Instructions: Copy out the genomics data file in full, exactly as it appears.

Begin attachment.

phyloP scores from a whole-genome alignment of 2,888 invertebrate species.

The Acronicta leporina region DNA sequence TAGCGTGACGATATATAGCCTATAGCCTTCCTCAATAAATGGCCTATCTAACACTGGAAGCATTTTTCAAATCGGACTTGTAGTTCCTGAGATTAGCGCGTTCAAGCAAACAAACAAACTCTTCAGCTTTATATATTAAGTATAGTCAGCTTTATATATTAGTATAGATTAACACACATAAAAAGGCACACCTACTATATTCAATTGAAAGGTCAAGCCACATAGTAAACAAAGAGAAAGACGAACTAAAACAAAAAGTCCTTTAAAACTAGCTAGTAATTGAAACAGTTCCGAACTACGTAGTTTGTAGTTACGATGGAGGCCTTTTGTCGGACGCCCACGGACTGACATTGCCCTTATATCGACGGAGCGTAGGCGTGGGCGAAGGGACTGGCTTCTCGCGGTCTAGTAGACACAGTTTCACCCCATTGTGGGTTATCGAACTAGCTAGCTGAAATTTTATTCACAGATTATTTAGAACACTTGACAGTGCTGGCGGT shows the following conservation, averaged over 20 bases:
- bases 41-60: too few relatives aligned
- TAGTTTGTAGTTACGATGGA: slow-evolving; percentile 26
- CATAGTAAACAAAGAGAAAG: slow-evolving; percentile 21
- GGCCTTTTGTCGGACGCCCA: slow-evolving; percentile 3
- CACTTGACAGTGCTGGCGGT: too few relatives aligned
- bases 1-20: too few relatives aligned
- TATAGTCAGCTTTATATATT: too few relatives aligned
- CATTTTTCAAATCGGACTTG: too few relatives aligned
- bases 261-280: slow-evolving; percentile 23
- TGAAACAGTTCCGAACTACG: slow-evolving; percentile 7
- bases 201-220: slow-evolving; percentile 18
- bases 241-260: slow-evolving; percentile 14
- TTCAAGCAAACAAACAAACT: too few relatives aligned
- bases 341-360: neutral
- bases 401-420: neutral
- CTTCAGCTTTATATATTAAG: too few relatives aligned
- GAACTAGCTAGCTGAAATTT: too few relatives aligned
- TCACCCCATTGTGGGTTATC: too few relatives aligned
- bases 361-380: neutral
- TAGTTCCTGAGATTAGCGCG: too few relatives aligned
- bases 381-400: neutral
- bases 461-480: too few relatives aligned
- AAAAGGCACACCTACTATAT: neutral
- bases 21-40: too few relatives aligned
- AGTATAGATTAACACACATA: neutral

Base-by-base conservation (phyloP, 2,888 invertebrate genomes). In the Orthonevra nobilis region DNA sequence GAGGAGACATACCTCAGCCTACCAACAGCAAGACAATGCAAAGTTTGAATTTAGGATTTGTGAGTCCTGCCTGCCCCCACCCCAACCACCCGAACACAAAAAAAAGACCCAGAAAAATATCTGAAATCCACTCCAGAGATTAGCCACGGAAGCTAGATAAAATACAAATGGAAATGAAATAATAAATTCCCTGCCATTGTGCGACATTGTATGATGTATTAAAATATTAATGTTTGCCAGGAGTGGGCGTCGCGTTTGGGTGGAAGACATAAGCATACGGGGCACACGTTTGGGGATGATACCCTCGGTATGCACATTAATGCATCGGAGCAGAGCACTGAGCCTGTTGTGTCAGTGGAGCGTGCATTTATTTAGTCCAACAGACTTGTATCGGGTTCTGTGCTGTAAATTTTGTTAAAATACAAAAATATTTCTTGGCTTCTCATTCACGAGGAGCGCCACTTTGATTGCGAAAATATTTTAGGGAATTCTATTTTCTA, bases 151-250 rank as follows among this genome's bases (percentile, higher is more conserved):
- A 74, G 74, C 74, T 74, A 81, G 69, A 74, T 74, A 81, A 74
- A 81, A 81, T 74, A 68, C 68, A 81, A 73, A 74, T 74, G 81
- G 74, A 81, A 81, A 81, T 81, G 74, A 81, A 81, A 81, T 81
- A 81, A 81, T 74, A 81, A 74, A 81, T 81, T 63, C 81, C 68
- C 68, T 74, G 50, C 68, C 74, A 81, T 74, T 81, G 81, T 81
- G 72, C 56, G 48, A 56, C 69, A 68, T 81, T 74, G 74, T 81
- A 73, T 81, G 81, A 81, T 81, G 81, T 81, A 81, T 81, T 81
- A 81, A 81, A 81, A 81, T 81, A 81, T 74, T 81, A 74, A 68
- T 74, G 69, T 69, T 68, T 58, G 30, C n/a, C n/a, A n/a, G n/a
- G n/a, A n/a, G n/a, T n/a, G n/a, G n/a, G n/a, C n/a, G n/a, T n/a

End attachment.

phyloP scores from a whole-genome alignment of 2,888 invertebrate species.

The Acronicta leporina region DNA sequence TAGCGTGACGATATATAGCCTATAGCCTTCCTCAATAAATGGCCTATCTAACACTGGAAGCATTTTTCAAATCGGACTTGTAGTTCCTGAGATTAGCGCGTTCAAGCAAACAAACAAACTCTTCAGCTTTATATATTAAGTATAGTCAGCTTTATATATTAGTATAGATTAACACACATAAAAAGGCACACCTACTATATTCAATTGAAAGGTCAAGCCACATAGTAAACAAAGAGAAAGACGAACTAAAACAAAAAGTCCTTTAAAACTAGCTAGTAATTGAAACAGTTCCGAACTACGTAGTTTGTAGTTACGATGGAGGCCTTTTGTCGGACGCCCACGGACTGACATTGCCCTTATATCGACGGAGCGTAGGCGTGGGCGAAGGGACTGGCTTCTCGCGGTCTAGTAGACACAGTTTCACCCCATTGTGGGTTATCGAACTAGCTAGCTGAAATTTTATTCACAGATTATTTAGAACACTTGACAGTGCTGGCGGT shows the following conservation, averaged over 20 bases:
- bases 41-60: too few relatives aligned
- TAGTTTGTAGTTACGATGGA: slow-evolving; percentile 26
- CATAGTAAACAAAGAGAAAG: slow-evolving; percentile 21
- GGCCTTTTGTCGGACGCCCA: slow-evolving; percentile 3
- CACTTGACAGTGCTGGCGGT: too few relatives aligned
- bases 1-20: too few relatives aligned
- TATAGTCAGCTTTATATATT: too few relatives aligned
- CATTTTTCAAATCGGACTTG: too few relatives aligned
- bases 261-280: slow-evolving; percentile 23
- TGAAACAGTTCCGAACTACG: slow-evolving; percentile 7
- bases 201-220: slow-evolving; percentile 18
- bases 241-260: slow-evolving; percentile 14
- TTCAAGCAAACAAACAAACT: too few relatives aligned
- bases 341-360: neutral
- bases 401-420: neutral
- CTTCAGCTTTATATATTAAG: too few relatives aligned
- GAACTAGCTAGCTGAAATTT: too few relatives aligned
- TCACCCCATTGTGGGTTATC: too few relatives aligned
- bases 361-380: neutral
- TAGTTCCTGAGATTAGCGCG: too few relatives aligned
- bases 381-400: neutral
- bases 461-480: too few relatives aligned
- AAAAGGCACACCTACTATAT: neutral
- bases 21-40: too few relatives aligned
- AGTATAGATTAACACACATA: neutral

Base-by-base conservation (phyloP, 2,888 invertebrate genomes). In the Orthonevra nobilis region DNA sequence GAGGAGACATACCTCAGCCTACCAACAGCAAGACAATGCAAAGTTTGAATTTAGGATTTGTGAGTCCTGCCTGCCCCCACCCCAACCACCCGAACACAAAAAAAAGACCCAGAAAAATATCTGAAATCCACTCCAGAGATTAGCCACGGAAGCTAGATAAAATACAAATGGAAATGAAATAATAAATTCCCTGCCATTGTGCGACATTGTATGATGTATTAAAATATTAATGTTTGCCAGGAGTGGGCGTCGCGTTTGGGTGGAAGACATAAGCATACGGGGCACACGTTTGGGGATGATACCCTCGGTATGCACATTAATGCATCGGAGCAGAGCACTGAGCCTGTTGTGTCAGTGGAGCGTGCATTTATTTAGTCCAACAGACTTGTATCGGGTTCTGTGCTGTAAATTTTGTTAAAATACAAAAATATTTCTTGGCTTCTCATTCACGAGGAGCGCCACTTTGATTGCGAAAATATTTTAGGGAATTCTATTTTCTA, bases 151-250 rank as follows among this genome's bases (percentile, higher is more conserved):
- A 74, G 74, C 74, T 74, A 81, G 69, A 74, T 74, A 81, A 74
- A 81, A 81, T 74, A 68, C 68, A 81, A 73, A 74, T 74, G 81
- G 74, A 81, A 81, A 81, T 81, G 74, A 81, A 81, A 81, T 81
- A 81, A 81, T 74, A 81, A 74, A 81, T 81, T 63, C 81, C 68
- C 68, T 74, G 50, C 68, C 74, A 81, T 74, T 81, G 81, T 81
- G 72, C 56, G 48, A 56, C 69, A 68, T 81, T 74, G 74, T 81
- A 73, T 81, G 81, A 81, T 81, G 81, T 81, A 81, T 81, T 81
- A 81, A 81, A 81, A 81, T 81, A 81, T 74, T 81, A 74, A 68
- T 74, G 69, T 69, T 68, T 58, G 30, C n/a, C n/a, A n/a, G n/a
- G n/a, A n/a, G n/a, T n/a, G n/a, G n/a, G n/a, C n/a, G n/a, T n/a